Politics is not for the feint of heart and this week proved that in spades! The first part of the double header took place in the lovely and historic neighborhood of Villa Monterey. This is truly a treasure representative of the best of Scottsdale where neighbors are neighbors, and most importantly, they care deeply about their community.
As the sun settled over the palms, the candidates for mayor and city council lined up to offer reasons why you should vote for them. Before any of them began, Kathy Feld, president of the Villa Monterey Unit 4 Home Owners Association and the hostess for the evening, read a very disturbing email from Mayor Jim Lane. The contents of the email rebuffed the residents by suggesting that this was not a “real forum” and that he would come if and when the candidates were “official.” (No candidate including Mayor Lane has yet to file petitions that would indeed make them official.)
This begs the question: was Lane really concerned about an unofficial forum or was he playing a quiet game of dodge ball to forestall having to face the residents with questions about his pattern of voting against them in favor of his new pals, the wealthy developers?
After spending an evening talking with residents, it was clear that they weren’t fooled by the fuzzy math from the city staff that assured them that 6,000 new residents using the Chaparral corridor would only increase the traffic flow by seven cars! These large development projects will indeed impact the area by overloading Chaparral and Miller Roads.
Many also fear that on the same developer’s drawing board is a black X over the homes facing these two thoroughfares indicating the plans to widen these road have not been scrapped in spite of the recent historic zoning.
The most heated topic of discussion however focused on the encroachment of the neighborhood by the so-called Entertainment District. Several of the elderly widows spoke of their concern for their safety as strangers find their way into the neighborhood at all hours of the night. What the “E. D.” means for these residents is noise, litter, trespassing, parking, and public urination.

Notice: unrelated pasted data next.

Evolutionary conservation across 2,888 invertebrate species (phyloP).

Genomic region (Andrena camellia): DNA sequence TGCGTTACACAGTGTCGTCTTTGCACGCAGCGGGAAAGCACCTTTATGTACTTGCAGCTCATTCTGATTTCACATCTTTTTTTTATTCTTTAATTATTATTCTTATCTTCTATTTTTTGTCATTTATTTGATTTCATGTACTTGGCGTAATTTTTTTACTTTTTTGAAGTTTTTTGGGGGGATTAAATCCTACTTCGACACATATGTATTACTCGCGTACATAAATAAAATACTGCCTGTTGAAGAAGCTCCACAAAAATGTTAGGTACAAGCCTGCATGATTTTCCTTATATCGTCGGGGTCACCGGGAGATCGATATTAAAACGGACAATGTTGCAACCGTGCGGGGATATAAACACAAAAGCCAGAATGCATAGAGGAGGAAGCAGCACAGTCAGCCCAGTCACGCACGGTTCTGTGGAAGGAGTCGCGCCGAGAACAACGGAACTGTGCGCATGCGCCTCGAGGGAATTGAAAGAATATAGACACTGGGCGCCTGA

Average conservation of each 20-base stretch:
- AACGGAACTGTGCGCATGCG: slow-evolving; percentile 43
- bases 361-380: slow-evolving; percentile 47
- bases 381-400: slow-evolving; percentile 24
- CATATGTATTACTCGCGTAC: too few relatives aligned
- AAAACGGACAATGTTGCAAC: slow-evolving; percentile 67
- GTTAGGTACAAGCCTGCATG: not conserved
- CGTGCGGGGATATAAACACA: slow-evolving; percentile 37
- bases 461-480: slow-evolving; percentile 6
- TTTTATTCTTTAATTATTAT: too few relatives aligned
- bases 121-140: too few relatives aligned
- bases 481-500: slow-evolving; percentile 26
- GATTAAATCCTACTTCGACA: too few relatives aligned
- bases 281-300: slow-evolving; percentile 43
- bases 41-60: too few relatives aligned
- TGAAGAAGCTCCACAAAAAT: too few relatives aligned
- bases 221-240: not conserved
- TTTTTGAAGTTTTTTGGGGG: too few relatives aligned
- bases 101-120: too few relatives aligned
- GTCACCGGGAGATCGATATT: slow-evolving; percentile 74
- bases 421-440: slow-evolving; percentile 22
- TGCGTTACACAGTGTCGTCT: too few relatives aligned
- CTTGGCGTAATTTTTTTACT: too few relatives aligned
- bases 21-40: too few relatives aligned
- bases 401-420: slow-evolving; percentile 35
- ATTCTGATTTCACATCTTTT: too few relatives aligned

Mayor Jim Lane , on the other hand, is a big proponent of the nightclubs in the Entertainment District. Lane posted on his website:
Bars are self-sustaining. Mayor Lane said the new study more accurately portrays the economic impact of the district, and all the bars and restaurants in the downtown. They are big numbers and should have huge economic impact on our city and on the overall, so in that sense it’s positive.
Does that remind anyone else of the thirty pieces of silver?
An independent research report on the crime rate in Scottsdale, indicated that overall crime was down by about 8%. However, the crime in the E.D. is up 23%. Police resources must then focus on this area leaving many neighborhoods thinly patrolled as a result.
Oh by the way, the “study” often cited by Mayor Lane that outlines the profitability of the E. D. while not addressing the crime rate was funded by the liquor industry. I’ll drink to that!
The second game of the double header took place on Thursday night (17 May) at the Granite Reef Senior Center. In a classic political flip flop Lane agreed to attend, then declined, then attended. Could it be that the Arizona Republic actually did some real reporting and sent a reporter to cover the forum that caused him to “see the light?”
Score this one: Lane 0, Challengers 2.
The next game for Lane is a shutout….that is for other candidates and citizens. It is a hoity toity reception hosted by zoning attorney Paul Gilbert.
Norm Seeley posted photos and a short video of the opening remarks. The Republic covered their article. Craig McDermott gave it a little coverage, too. [Craig posted expanded coverage Sunday 20 May]